The F statistic is 1.92, which means the variability attributable to levels of the factor is 1.92 times greater than the random variability.

P-Value is .189, which is interpreted as: “If the Null is true, there is a .189 chance of observing an F statistic as contradictory (or more contradictory) to the null as the value found here.”

We fail to reject the null. We do not have sufficiently strong evidence to run with the conclusion that housing prices are not the same for three areas with different levels of air pollution.

Homework solutions:

2. HO: Food A = Food B = Food C

HA: Not all of the population means are equal

dfn = c – 1 = 2 dfd = n – c = 15

The Tail of Rejection in a F distribution is defined as 6.36 for .01 level of significance.

The F statistic is .36, which means the variability attributable to levels of the factor is .36 of the random variability;i.e., very little “factor” variability.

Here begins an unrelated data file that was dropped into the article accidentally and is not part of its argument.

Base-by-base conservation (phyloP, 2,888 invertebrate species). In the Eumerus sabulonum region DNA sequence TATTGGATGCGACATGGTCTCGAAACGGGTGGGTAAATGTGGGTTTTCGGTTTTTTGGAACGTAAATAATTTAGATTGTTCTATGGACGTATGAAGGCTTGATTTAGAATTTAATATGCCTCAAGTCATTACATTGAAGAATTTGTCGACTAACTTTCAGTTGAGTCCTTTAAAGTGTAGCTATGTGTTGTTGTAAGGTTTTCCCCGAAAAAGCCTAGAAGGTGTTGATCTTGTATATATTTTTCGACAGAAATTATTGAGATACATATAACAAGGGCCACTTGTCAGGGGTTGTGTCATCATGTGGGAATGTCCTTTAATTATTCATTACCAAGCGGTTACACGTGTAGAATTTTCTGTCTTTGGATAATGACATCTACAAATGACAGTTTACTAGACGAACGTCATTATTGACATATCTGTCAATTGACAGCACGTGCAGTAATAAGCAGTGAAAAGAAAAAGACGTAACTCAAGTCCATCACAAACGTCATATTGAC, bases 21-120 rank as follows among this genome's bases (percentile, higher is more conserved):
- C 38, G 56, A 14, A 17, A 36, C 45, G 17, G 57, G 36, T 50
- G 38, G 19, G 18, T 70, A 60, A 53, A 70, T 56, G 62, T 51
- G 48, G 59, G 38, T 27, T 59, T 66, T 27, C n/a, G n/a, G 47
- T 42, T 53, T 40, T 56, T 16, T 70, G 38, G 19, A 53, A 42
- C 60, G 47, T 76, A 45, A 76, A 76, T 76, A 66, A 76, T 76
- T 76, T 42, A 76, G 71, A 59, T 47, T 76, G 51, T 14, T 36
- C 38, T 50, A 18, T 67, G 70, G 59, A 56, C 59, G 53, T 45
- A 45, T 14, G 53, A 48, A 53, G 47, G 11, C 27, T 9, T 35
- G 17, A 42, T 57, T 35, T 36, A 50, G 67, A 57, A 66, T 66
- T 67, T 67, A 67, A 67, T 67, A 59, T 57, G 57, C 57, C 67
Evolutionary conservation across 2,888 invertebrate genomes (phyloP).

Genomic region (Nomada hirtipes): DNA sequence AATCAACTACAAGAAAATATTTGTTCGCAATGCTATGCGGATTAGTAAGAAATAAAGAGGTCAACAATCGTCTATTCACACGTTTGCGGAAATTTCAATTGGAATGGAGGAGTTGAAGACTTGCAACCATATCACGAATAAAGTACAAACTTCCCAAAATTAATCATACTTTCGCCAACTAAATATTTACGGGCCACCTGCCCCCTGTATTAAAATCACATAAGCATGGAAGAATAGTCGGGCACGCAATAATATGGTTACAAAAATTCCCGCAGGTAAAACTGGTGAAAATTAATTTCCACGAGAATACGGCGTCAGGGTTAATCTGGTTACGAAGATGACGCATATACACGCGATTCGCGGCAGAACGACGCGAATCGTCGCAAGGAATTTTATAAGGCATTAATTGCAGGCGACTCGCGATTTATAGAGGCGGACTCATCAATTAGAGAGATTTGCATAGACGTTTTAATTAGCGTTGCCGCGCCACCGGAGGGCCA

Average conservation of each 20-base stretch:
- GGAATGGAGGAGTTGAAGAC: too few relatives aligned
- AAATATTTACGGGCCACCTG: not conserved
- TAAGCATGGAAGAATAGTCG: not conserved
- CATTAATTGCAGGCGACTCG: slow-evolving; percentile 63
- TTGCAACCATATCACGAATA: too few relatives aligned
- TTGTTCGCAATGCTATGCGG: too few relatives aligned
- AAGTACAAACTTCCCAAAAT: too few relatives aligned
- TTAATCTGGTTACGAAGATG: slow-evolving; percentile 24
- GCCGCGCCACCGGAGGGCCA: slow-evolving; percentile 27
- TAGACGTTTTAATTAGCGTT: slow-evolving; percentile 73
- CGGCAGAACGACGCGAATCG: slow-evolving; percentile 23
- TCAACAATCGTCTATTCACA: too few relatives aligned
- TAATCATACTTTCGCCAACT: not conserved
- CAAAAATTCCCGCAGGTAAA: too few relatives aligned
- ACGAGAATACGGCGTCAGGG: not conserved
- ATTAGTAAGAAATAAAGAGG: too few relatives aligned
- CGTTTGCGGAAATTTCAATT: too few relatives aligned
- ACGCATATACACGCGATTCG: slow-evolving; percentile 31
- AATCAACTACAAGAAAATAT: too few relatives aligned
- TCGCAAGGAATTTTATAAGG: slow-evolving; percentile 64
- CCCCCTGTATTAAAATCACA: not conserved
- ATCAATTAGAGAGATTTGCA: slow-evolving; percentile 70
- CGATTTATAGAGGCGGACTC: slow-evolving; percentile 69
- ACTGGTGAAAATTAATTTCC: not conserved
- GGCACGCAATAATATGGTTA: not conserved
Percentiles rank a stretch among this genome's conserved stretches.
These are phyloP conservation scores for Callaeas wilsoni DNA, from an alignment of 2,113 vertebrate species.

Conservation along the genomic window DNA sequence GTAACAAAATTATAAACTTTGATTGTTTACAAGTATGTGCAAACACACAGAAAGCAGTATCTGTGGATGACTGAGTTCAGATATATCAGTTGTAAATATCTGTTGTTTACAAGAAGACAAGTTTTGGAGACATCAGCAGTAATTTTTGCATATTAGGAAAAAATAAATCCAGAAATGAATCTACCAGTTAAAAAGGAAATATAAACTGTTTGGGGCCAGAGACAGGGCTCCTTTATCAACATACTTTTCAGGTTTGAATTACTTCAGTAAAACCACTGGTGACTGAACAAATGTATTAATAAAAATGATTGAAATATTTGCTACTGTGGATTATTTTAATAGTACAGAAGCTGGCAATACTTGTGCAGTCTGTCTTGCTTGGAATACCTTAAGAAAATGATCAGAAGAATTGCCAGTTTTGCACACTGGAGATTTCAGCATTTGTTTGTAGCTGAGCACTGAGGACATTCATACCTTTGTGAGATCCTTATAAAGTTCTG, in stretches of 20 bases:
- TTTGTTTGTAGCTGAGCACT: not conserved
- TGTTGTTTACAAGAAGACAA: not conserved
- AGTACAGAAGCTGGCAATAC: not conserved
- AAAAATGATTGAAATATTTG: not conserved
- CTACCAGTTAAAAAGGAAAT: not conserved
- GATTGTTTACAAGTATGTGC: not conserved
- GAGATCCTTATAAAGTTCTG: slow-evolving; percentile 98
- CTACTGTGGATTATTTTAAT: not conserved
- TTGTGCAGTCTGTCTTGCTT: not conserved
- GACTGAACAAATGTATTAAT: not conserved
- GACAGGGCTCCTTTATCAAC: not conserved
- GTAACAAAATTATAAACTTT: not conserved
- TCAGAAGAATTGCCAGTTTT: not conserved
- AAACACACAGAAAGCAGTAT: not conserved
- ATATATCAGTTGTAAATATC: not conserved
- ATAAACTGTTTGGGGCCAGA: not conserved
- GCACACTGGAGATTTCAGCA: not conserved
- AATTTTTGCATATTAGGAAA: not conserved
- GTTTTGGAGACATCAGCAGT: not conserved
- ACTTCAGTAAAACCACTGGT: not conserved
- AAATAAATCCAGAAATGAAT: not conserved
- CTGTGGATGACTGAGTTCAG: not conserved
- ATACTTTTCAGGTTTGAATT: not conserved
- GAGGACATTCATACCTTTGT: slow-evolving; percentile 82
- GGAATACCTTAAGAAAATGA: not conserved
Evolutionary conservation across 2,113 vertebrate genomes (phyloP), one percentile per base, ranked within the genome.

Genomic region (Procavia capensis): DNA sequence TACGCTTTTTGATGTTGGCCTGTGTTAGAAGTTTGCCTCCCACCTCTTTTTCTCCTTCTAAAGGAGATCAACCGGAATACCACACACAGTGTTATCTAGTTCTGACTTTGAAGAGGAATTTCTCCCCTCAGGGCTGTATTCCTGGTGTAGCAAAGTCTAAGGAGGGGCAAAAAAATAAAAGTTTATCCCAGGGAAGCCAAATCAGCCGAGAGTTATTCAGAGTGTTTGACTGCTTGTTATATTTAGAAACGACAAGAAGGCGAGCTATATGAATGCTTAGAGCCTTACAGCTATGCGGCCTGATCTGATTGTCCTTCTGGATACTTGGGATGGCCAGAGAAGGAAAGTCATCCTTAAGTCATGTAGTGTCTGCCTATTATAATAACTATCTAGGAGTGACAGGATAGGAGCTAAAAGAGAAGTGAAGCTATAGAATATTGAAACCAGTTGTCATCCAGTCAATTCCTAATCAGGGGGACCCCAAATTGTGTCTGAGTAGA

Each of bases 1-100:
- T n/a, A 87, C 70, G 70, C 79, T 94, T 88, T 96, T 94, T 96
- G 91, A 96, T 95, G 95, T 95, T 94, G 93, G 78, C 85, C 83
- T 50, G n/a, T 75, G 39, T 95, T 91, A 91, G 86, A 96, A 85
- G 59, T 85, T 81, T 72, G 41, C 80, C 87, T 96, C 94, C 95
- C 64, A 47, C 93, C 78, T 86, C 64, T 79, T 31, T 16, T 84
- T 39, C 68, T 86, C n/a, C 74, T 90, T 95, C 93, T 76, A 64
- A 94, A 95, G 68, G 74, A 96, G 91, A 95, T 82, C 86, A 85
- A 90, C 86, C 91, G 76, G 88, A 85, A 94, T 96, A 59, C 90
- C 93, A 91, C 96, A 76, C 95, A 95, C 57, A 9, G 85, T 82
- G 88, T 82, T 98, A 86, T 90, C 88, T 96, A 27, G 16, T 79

P-Value is a HUGE .701, which is interpreted as: “If the Null is true, there is a .701 chance of observing an F statistic as contradictory (or more contradictory) to the null as the value found here.”

We fail to reject the null. We do not have sufficiently strong evidence to run with the conclusion that dogs do not like these three foods equally. (In fact, random variability is greater than explained variability!)

Homework solutions:

3. HO: Epsilon = Chevron = BP

HA: Not all of the population means are equal

dfn = c – 1 = 2 dfd = n – c = 15

The Tail of Rejection in a F distribution is defined as 3.68 for 5 percent level of significance.

The F statistic is 20.35, which means the variability attributable to levels of the factor is more than 20 times greater than the random variability.

P-Value is 0.000, which is interpreted as: “If the Null is true, there is a zero chance of observing an F statistic as contradictory (or more contradictory) to the null as the value found here.”

We reject the null. We have very strong evidence that these brands do not yield the same flying time.